Be sure to include a drink with lunch. When the kids were younger, we actually packed milk in drink containers which would stay cool for several hours. As the kids grew older, we just stuck with water. You can pour the beverage of their choice into any chillable drink container. Juice boxes are another alternative. Be sure those straw wrappers make it in the trash though!
Finding the right type of storage is important. You want to be sure you have something that can contain all you want to pack. You also want to be sure it won’t rip! Paper lunch bags seem to have gone away. For our house, they don’t hold all the kids want and they tend to rip when adding in cold items. Plus, they’re not as ecofriendly as other options. When selecting a reusable lunchbox, you want to be sure you find one you can easily clean. We try to wipe ours down after any major spills and at a minimum down at the end of each week to keep them fresh. Sometimes you can find them with water bottles included and/or storage containers. We like storage containers because they keep food from spilling and getting smooshed. The kids empty their lunchboxes when they get home and pop all containers in the dishwasher for use the next day. When using something like peanut butter as a dip, we like to put it in a cupcake paper holder and then inside the container. This keeps the container from being a super peanut butter mess in regards to cleaning. We’ve tried the silicone cupcake holders for peanut butter and they do work; however, if you’re looking for the cleanest option, disposable paper cupcake holders is what we recommend.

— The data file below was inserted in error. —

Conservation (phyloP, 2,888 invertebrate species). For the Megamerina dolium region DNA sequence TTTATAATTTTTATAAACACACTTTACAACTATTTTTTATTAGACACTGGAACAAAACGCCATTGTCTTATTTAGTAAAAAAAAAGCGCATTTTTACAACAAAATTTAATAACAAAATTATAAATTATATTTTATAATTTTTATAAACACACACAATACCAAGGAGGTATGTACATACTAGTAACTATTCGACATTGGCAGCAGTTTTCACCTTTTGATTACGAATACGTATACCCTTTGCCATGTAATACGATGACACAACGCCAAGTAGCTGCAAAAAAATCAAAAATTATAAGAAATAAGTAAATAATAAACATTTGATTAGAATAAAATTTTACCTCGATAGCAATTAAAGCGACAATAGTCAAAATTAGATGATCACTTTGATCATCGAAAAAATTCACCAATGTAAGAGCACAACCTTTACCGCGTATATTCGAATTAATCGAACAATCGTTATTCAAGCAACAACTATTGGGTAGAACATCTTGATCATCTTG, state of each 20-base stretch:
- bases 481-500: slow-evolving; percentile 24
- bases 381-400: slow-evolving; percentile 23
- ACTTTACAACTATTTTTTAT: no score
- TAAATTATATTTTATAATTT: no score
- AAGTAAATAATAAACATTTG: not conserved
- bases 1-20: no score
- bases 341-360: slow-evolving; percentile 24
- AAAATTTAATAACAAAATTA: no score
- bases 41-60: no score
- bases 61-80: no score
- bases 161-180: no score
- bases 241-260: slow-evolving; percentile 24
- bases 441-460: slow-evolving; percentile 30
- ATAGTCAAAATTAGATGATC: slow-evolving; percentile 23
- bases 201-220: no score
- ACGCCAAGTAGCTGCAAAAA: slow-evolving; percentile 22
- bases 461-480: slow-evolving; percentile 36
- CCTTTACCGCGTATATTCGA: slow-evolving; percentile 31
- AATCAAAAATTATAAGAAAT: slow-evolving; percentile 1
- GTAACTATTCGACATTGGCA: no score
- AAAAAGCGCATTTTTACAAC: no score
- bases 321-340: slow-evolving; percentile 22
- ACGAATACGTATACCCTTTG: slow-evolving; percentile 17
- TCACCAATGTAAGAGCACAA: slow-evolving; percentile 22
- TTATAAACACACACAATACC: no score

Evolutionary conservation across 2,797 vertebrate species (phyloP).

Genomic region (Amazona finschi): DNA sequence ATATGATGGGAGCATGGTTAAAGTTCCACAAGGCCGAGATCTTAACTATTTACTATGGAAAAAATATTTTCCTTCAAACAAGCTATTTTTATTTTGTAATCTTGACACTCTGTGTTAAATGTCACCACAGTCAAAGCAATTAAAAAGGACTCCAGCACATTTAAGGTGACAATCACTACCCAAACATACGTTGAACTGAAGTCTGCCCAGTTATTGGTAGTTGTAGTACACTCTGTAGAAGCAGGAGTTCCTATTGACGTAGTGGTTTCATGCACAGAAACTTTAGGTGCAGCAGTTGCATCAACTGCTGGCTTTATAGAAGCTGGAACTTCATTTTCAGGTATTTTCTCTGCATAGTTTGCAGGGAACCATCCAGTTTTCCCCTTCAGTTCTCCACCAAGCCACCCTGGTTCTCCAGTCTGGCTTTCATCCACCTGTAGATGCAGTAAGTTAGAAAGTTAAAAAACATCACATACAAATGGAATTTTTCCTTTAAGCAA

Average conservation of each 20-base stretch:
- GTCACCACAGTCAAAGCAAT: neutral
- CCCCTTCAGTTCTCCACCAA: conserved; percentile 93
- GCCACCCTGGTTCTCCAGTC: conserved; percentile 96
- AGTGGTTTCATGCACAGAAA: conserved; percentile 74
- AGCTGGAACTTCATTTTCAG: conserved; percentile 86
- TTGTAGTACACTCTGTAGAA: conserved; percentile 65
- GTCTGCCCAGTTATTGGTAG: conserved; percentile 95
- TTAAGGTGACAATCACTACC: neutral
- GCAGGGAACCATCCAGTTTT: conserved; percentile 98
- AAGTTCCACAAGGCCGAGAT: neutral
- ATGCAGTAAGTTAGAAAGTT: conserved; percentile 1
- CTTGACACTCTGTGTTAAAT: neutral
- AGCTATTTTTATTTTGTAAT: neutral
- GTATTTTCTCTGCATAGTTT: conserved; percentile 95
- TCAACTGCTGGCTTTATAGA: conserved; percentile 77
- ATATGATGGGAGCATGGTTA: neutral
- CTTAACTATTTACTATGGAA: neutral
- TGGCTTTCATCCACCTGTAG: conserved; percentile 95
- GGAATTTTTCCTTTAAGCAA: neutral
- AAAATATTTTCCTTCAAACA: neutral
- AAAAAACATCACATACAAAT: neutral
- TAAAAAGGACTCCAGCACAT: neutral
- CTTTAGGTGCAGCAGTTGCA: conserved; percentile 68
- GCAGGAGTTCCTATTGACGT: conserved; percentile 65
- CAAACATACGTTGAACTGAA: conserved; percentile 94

Happy lunch making!
Liz Mitchell teaches 5th-8th Grade Spanish and 8th Grade Social Studies. As a mom of 4, she knows all about school lunches!